The ACC raids the Big East, which ransacks Conference USA, which steals from the Mid-American and the Western Athletic, which pilfers from the Sun Belt. Down the conference food chain it goes, with schools making plans to jump from one league to another in a process that makes a farce of traditional conference allegiances.
The ACC started the latest round of realignment, or more accurately, cannibalization, when it persuaded Big East members Miami and Virginia Tech to switch conferences. Boston College eventually decided to jump as well, and the Big East is expected to invite C-USA members Louisville, Cincinnati and South Florida to replace the defectors. Before long the makeup of some leagues will further defy logic (Louisiana-Lafayette in the Western Athletic Conference?), and only the most devoted fan will know—or care—which schools belong to which conference.
That hardly matters to school administrators, who are all trying to position their institutions for the biggest slice of the financial pie. Since that's the goal, it's time to eliminate the complicated maneuvering and cut to the chase. Regardless of conference affiliation, it's obvious which programs have the prestige and appeal to be worthy of the big-money BCS bowls and which do not. Why not merge the ACC, SEC, Big Ten, Big 12, Pac-10 and Notre Dame and form the inevitable super conference, while the rest of the schools scramble for the leftover dollars? That's essentially what happens now, anyway.
THEY'RE NOT PRINCES
Sometimes, the computers are right. TCU, which beat Houston 62-55 last Saturday, is No. 12 in the BCS rankings. The 8-0 Horned Frogs not only have no realistic chance at the national championship but also even if they finish unbeaten are unlikely to qualify for a BCS bowl—which is as it should be.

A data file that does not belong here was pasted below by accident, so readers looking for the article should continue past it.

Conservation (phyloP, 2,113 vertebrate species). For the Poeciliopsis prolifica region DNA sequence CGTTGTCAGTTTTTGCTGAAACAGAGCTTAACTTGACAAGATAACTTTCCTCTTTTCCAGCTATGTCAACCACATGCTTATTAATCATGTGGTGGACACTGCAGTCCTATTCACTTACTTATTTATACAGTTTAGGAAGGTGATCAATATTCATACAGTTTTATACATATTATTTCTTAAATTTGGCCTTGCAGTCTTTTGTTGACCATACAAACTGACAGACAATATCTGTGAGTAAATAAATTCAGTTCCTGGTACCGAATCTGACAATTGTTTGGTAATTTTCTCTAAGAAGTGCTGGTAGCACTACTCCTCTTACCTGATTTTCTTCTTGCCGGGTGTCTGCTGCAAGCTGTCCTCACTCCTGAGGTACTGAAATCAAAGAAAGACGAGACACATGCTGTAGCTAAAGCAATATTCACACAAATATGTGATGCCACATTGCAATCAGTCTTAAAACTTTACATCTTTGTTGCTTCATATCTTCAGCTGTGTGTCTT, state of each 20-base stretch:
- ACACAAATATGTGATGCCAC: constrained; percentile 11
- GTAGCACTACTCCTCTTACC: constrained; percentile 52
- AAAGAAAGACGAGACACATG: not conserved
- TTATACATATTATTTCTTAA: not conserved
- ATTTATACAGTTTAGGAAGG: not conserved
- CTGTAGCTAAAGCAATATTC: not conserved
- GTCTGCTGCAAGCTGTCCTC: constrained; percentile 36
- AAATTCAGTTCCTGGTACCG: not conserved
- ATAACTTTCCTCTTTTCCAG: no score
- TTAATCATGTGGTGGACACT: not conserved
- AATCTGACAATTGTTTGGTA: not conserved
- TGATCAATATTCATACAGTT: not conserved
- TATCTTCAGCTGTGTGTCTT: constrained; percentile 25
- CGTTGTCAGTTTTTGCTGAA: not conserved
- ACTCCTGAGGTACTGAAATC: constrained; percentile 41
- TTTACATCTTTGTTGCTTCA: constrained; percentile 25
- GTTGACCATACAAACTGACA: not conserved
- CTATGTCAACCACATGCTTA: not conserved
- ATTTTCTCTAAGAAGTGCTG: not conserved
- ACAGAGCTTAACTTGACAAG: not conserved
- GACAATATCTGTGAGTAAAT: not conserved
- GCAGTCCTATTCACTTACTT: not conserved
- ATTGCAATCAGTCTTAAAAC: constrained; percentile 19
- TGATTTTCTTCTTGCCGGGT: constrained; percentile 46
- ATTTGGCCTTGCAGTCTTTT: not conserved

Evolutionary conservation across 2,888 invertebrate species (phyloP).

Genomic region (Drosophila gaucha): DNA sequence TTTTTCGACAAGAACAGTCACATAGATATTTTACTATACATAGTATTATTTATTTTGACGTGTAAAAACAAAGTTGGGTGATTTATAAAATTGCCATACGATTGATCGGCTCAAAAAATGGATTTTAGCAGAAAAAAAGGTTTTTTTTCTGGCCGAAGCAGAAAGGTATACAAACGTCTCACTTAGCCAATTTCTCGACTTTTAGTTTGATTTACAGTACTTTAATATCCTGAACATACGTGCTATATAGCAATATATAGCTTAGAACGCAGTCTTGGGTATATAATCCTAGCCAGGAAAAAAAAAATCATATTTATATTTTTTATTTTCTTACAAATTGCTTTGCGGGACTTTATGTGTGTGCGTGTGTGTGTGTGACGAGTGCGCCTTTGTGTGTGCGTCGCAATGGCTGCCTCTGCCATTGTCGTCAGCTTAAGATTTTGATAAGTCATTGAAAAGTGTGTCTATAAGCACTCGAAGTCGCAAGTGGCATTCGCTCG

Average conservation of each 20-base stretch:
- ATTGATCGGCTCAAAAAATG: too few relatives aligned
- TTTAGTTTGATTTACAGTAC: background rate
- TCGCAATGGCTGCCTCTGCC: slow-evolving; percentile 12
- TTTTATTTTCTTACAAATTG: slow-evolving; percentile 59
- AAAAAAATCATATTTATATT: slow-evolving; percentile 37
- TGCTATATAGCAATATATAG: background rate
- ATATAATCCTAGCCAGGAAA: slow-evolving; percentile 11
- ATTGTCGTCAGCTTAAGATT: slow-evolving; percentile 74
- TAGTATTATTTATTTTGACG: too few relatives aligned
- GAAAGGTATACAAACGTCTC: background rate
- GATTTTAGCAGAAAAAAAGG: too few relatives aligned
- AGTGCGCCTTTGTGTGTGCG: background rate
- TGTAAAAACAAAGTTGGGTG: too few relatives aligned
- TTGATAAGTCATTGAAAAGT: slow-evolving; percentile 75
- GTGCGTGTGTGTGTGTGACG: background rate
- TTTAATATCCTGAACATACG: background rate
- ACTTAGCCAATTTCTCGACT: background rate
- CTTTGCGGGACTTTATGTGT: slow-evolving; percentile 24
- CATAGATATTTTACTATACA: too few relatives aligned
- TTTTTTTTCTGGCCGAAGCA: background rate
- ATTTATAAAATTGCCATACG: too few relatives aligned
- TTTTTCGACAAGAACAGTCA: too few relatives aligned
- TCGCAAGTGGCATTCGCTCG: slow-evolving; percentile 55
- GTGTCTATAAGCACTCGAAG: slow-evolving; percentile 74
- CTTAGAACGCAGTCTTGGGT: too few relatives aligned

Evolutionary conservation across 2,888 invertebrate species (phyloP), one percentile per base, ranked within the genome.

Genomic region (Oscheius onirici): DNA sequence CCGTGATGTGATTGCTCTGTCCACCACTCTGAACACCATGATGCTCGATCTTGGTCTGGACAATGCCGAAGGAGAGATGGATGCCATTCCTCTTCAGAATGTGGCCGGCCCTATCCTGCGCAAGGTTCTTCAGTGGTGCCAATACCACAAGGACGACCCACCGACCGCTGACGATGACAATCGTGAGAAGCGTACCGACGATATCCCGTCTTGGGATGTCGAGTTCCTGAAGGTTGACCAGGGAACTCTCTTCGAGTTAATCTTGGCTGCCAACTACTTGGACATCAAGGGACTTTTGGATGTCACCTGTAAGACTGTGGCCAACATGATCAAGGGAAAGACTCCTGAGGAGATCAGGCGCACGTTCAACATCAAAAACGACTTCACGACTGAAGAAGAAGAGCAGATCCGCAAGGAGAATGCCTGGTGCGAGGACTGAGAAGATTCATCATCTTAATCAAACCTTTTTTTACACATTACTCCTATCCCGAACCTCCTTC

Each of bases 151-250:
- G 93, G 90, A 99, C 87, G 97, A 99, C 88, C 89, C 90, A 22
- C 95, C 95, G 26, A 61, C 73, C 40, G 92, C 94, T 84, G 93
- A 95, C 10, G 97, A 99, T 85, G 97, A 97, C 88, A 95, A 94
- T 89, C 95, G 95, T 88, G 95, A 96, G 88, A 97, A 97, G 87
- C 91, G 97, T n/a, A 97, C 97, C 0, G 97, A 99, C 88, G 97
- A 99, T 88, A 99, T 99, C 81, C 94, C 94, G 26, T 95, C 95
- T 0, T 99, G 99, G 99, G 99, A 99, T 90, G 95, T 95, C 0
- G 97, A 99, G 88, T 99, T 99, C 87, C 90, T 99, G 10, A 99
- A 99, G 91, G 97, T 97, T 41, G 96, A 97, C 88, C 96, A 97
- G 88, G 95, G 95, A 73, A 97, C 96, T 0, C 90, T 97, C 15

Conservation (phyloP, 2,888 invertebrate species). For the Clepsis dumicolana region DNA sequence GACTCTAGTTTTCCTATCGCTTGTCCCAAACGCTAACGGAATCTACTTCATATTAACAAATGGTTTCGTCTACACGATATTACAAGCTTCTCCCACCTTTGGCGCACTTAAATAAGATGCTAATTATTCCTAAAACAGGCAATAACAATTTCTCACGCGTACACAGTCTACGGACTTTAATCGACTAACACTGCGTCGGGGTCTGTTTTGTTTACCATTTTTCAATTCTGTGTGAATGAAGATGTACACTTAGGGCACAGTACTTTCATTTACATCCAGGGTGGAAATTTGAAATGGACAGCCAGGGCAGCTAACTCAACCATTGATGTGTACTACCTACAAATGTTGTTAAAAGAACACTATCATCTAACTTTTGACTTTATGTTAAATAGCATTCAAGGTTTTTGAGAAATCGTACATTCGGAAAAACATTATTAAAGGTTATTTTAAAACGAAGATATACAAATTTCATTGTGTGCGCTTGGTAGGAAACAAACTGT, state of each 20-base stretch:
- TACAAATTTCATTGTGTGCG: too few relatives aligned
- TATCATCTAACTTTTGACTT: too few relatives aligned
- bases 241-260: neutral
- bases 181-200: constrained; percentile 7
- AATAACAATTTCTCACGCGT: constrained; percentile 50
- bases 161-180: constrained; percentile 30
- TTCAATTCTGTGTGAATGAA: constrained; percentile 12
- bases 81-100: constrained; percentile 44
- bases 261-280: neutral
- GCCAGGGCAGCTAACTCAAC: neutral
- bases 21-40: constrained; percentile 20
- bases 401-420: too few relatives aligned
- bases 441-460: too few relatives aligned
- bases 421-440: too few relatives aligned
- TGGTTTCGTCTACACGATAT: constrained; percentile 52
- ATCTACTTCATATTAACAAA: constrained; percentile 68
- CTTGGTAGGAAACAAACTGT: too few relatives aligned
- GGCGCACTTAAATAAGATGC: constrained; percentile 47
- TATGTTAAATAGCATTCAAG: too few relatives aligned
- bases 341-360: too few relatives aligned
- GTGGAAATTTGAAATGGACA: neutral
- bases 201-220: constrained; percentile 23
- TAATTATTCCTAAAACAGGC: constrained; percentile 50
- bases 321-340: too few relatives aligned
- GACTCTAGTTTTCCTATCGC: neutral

Five of TCU's wins have come against teams with losing records, including a 13-10 escape against 1-7 Arizona. The Horned Frogs haven't played a ranked opponent this season, and their strength of schedule is ranked 99th. Their defense, which was supposed to be their strength, surrendered 684 total yards against Houston. It's little wonder that TCU coach Gary Patterson isn't complaining about the lack of attention his team has gotten. The Horned Frogs are probably better off if no one examines them too closely.
Stanford's quarterback situation has become a thorny issue for coach Buddy Teevens. Some of the older players grumbled quietly when senior Chris Lewis lost the starting job in Week 2 to redshirt freshman Trent Edwards. Former Cardinal wide receiver Teyo Johnson, now a rookie tight end with the Oakland Raiders, spoke for some of his ex-teammates when he criticized the decision after Stanford's 24-14 loss on Oct. 18 to Washington State. "If [ Lewis] doesn't start, it's politics plain and simple," said Johnson.
Lewis did start in the Cardinal's 35-0 loss to Oregon last Saturday, but Edwards was unavailable with a sprained right shoulder. It's unclear exactly who Stanford's No. I quarterback is, but what is clear is that under Teevens, Edwards seems to have made little progress and Lewis has regressed. Stanford, 2-4 this season, is 4-13 overall under Teevens. Edwards, who will be the undisputed starter next season, will have the next three years to improve. Teevens won't be given nearly as much time.